First, Danielle picked Verizon (VZ). She likes that the company’s leadership runs it as a growth company. It has a lot of cash, pays a large dividend and is poised for more growth. Gary B. agreed that this is a terrific pick. He said that it recently broke a downtrend and now has upward momentum. He thinks it’s a definite keeper. (Verizon closed on Friday at $40.87.)

Next, Danielle chose Tiffany & Co. (TIF). She likes that it is a classic, well-established luxury brand, has a great business model and is highly profitable. Tiffany’s revenues have grown 16 percent since last year and the net worth of the company has doubled since 2000. Gary said Tiffany has been drifting down since last year and thinks it’s going to keep going lower. (Tiffany & Co. closed on Friday at $28.77.)


Tobin's prediction: Oil prices drop $10 a barrel; buy the Nasdaq 100 (QQQ)

Gary B's prediction: News Alert! Media stocks are the real winners of this election (Gary recommended Dow Jones-DJ & New York Times-NYT.)

Danielle's prediction: Make no objection to buying Business Objects (BOBJ); up 25 percent in 6 months

Pat's prediction: Pepsi's (PEP) got the "Edge"; stock gains 20 percent in a year

Scott's prediction: Kerry's health plan is nothing more than smoke & mirrors; buy Cigna (CI

Bulls & Bears | Cavuto on Business | Forbes on FOX | Cashin' In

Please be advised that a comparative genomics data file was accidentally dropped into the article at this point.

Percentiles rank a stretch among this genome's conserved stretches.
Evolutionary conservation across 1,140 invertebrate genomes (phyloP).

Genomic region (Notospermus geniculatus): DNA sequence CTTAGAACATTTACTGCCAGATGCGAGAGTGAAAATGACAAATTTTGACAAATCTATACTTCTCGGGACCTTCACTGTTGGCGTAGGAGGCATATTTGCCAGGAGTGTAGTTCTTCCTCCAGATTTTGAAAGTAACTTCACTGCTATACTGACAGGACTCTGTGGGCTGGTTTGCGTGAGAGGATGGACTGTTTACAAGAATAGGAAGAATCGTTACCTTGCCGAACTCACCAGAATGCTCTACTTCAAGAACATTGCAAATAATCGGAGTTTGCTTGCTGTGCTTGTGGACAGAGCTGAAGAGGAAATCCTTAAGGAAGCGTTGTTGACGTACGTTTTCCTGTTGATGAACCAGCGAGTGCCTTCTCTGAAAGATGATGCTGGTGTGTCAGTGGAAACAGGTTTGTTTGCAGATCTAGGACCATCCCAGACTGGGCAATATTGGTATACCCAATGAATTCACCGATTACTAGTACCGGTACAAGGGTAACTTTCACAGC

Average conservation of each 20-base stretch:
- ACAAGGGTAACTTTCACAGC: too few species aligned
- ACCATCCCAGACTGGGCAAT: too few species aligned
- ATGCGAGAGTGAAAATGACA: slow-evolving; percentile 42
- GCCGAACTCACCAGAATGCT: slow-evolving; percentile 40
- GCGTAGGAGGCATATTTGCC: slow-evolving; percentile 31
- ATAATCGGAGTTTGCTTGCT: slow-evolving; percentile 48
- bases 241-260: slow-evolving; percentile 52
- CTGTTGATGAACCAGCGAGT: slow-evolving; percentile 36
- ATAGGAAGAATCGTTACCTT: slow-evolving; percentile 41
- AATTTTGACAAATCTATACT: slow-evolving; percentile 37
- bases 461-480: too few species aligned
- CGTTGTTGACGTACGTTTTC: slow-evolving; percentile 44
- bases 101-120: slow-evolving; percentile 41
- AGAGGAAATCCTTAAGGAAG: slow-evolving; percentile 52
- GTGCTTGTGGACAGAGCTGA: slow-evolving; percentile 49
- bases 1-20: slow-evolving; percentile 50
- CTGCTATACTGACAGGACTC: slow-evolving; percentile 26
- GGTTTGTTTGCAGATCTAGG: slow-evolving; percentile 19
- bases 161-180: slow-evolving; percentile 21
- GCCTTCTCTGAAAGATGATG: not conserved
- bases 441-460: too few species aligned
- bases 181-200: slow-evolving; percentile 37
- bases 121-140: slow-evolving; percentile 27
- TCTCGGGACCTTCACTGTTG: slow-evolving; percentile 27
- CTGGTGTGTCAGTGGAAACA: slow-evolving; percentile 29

Cavuto on Business

Neil Cavuto was joined by Jim Rogers, president of; Gregg Hymowitz, founder of Entrust Capital; Charles Payne, CEO of Wall Street Strategies; Adam Lashinsky, Senior Writer at Fortune Magazine; Barbara Corcoran, founder of the Corcoran Group; Doug Shoen, Democratic Strategist; Wendell Perkins, Chief Investment Officer at the Johnson Family of Funds.

Bottom Line

Neil Cavuto: Oil's up… stocks are down. Who's to blame? John Kerry playing a high-stakes blame game in his bid for the White House. Now he says President Bush is the reason oil prices are so high. Jim, is John Kerry right to blame the big oil companies?

Jim Rogers: I would be embarrassed if I said something like that. The reason oil prices are high, as I've explained before, is because there's no supply. There's been no great oil discovery in over 35 years. England will be importing oil soon. The North Sea is in decline. Alaska and Mexico are in decline. Unless someone finds a lot of oil very quickly prices are going to go a lot higher.